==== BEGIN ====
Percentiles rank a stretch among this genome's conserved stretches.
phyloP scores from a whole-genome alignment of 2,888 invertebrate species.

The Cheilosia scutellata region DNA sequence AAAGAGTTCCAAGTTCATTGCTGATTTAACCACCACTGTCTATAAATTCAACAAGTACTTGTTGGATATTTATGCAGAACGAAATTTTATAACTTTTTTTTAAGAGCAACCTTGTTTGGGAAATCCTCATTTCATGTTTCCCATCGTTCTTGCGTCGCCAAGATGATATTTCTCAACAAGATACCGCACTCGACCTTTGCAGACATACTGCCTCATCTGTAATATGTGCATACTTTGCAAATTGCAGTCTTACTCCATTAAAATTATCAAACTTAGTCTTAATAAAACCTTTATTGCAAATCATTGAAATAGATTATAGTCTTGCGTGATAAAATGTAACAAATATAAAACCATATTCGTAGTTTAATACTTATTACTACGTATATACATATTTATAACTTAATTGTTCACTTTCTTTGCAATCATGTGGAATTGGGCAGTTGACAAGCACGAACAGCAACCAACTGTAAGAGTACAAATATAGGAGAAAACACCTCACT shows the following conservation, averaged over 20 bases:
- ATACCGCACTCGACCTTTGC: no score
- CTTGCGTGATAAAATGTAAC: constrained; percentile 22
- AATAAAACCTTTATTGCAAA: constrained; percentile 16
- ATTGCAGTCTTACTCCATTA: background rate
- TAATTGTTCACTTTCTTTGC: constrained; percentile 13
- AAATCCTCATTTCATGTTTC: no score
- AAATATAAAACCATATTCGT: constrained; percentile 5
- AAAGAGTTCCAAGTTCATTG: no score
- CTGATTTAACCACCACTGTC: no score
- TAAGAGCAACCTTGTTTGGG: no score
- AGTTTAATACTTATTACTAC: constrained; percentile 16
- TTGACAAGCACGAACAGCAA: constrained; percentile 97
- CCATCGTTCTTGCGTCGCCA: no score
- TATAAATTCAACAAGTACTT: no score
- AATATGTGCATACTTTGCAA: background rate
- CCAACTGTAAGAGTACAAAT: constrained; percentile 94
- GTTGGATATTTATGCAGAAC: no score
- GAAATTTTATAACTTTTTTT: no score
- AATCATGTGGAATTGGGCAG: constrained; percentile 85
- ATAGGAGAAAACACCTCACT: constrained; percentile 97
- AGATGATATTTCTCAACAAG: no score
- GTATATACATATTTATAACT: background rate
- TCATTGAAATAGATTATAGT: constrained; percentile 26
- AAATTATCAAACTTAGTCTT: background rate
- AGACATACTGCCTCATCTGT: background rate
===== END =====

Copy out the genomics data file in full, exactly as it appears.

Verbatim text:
Percentiles rank a stretch among this genome's conserved stretches.
phyloP scores from a whole-genome alignment of 2,888 invertebrate species.

The Cheilosia scutellata region DNA sequence AAAGAGTTCCAAGTTCATTGCTGATTTAACCACCACTGTCTATAAATTCAACAAGTACTTGTTGGATATTTATGCAGAACGAAATTTTATAACTTTTTTTTAAGAGCAACCTTGTTTGGGAAATCCTCATTTCATGTTTCCCATCGTTCTTGCGTCGCCAAGATGATATTTCTCAACAAGATACCGCACTCGACCTTTGCAGACATACTGCCTCATCTGTAATATGTGCATACTTTGCAAATTGCAGTCTTACTCCATTAAAATTATCAAACTTAGTCTTAATAAAACCTTTATTGCAAATCATTGAAATAGATTATAGTCTTGCGTGATAAAATGTAACAAATATAAAACCATATTCGTAGTTTAATACTTATTACTACGTATATACATATTTATAACTTAATTGTTCACTTTCTTTGCAATCATGTGGAATTGGGCAGTTGACAAGCACGAACAGCAACCAACTGTAAGAGTACAAATATAGGAGAAAACACCTCACT shows the following conservation, averaged over 20 bases:
- ATACCGCACTCGACCTTTGC: no score
- CTTGCGTGATAAAATGTAAC: constrained; percentile 22
- AATAAAACCTTTATTGCAAA: constrained; percentile 16
- ATTGCAGTCTTACTCCATTA: background rate
- TAATTGTTCACTTTCTTTGC: constrained; percentile 13
- AAATCCTCATTTCATGTTTC: no score
- AAATATAAAACCATATTCGT: constrained; percentile 5
- AAAGAGTTCCAAGTTCATTG: no score
- CTGATTTAACCACCACTGTC: no score
- TAAGAGCAACCTTGTTTGGG: no score
- AGTTTAATACTTATTACTAC: constrained; percentile 16
- TTGACAAGCACGAACAGCAA: constrained; percentile 97
- CCATCGTTCTTGCGTCGCCA: no score
- TATAAATTCAACAAGTACTT: no score
- AATATGTGCATACTTTGCAA: background rate
- CCAACTGTAAGAGTACAAAT: constrained; percentile 94
- GTTGGATATTTATGCAGAAC: no score
- GAAATTTTATAACTTTTTTT: no score
- AATCATGTGGAATTGGGCAG: constrained; percentile 85
- ATAGGAGAAAACACCTCACT: constrained; percentile 97
- AGATGATATTTCTCAACAAG: no score
- GTATATACATATTTATAACT: background rate
- TCATTGAAATAGATTATAGT: constrained; percentile 26
- AAATTATCAAACTTAGTCTT: background rate
- AGACATACTGCCTCATCTGT: background rate